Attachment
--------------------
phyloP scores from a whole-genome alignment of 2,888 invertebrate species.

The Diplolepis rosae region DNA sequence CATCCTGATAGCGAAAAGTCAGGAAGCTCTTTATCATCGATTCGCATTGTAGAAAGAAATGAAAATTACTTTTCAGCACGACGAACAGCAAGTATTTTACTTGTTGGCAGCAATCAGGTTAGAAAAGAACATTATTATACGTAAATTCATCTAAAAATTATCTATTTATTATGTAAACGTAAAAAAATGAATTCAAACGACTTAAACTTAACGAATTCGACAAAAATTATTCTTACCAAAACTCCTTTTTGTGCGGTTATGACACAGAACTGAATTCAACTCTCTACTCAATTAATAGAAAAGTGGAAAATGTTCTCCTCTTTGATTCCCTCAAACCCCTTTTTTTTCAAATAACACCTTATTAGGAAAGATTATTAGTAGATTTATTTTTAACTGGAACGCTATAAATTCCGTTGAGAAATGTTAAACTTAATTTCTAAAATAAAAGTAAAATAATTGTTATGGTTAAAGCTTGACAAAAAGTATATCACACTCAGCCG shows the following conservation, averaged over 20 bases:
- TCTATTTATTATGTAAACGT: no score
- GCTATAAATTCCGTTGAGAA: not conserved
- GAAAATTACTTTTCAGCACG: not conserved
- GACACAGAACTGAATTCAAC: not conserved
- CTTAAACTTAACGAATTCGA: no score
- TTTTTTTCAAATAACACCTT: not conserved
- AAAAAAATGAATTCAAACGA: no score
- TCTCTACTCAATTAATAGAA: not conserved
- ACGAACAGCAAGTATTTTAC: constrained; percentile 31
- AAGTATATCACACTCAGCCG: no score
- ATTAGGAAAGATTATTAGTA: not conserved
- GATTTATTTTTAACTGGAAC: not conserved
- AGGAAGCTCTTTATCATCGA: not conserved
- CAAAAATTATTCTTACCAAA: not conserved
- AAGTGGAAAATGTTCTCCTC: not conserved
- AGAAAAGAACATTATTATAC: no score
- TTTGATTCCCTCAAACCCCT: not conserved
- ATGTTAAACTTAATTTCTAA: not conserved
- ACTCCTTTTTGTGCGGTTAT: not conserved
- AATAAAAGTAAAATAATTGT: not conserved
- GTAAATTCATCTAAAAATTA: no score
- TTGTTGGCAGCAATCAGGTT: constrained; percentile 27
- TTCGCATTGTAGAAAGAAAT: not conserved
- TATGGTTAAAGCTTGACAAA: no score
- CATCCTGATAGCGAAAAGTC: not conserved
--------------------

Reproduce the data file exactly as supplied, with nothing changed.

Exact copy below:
phyloP scores from a whole-genome alignment of 2,888 invertebrate species.

The Diplolepis rosae region DNA sequence CATCCTGATAGCGAAAAGTCAGGAAGCTCTTTATCATCGATTCGCATTGTAGAAAGAAATGAAAATTACTTTTCAGCACGACGAACAGCAAGTATTTTACTTGTTGGCAGCAATCAGGTTAGAAAAGAACATTATTATACGTAAATTCATCTAAAAATTATCTATTTATTATGTAAACGTAAAAAAATGAATTCAAACGACTTAAACTTAACGAATTCGACAAAAATTATTCTTACCAAAACTCCTTTTTGTGCGGTTATGACACAGAACTGAATTCAACTCTCTACTCAATTAATAGAAAAGTGGAAAATGTTCTCCTCTTTGATTCCCTCAAACCCCTTTTTTTTCAAATAACACCTTATTAGGAAAGATTATTAGTAGATTTATTTTTAACTGGAACGCTATAAATTCCGTTGAGAAATGTTAAACTTAATTTCTAAAATAAAAGTAAAATAATTGTTATGGTTAAAGCTTGACAAAAAGTATATCACACTCAGCCG shows the following conservation, averaged over 20 bases:
- TCTATTTATTATGTAAACGT: no score
- GCTATAAATTCCGTTGAGAA: not conserved
- GAAAATTACTTTTCAGCACG: not conserved
- GACACAGAACTGAATTCAAC: not conserved
- CTTAAACTTAACGAATTCGA: no score
- TTTTTTTCAAATAACACCTT: not conserved
- AAAAAAATGAATTCAAACGA: no score
- TCTCTACTCAATTAATAGAA: not conserved
- ACGAACAGCAAGTATTTTAC: constrained; percentile 31
- AAGTATATCACACTCAGCCG: no score
- ATTAGGAAAGATTATTAGTA: not conserved
- GATTTATTTTTAACTGGAAC: not conserved
- AGGAAGCTCTTTATCATCGA: not conserved
- CAAAAATTATTCTTACCAAA: not conserved
- AAGTGGAAAATGTTCTCCTC: not conserved
- AGAAAAGAACATTATTATAC: no score
- TTTGATTCCCTCAAACCCCT: not conserved
- ATGTTAAACTTAATTTCTAA: not conserved
- ACTCCTTTTTGTGCGGTTAT: not conserved
- AATAAAAGTAAAATAATTGT: not conserved
- GTAAATTCATCTAAAAATTA: no score
- TTGTTGGCAGCAATCAGGTT: constrained; percentile 27
- TTCGCATTGTAGAAAGAAAT: not conserved
- TATGGTTAAAGCTTGACAAA: no score
- CATCCTGATAGCGAAAAGTC: not conserved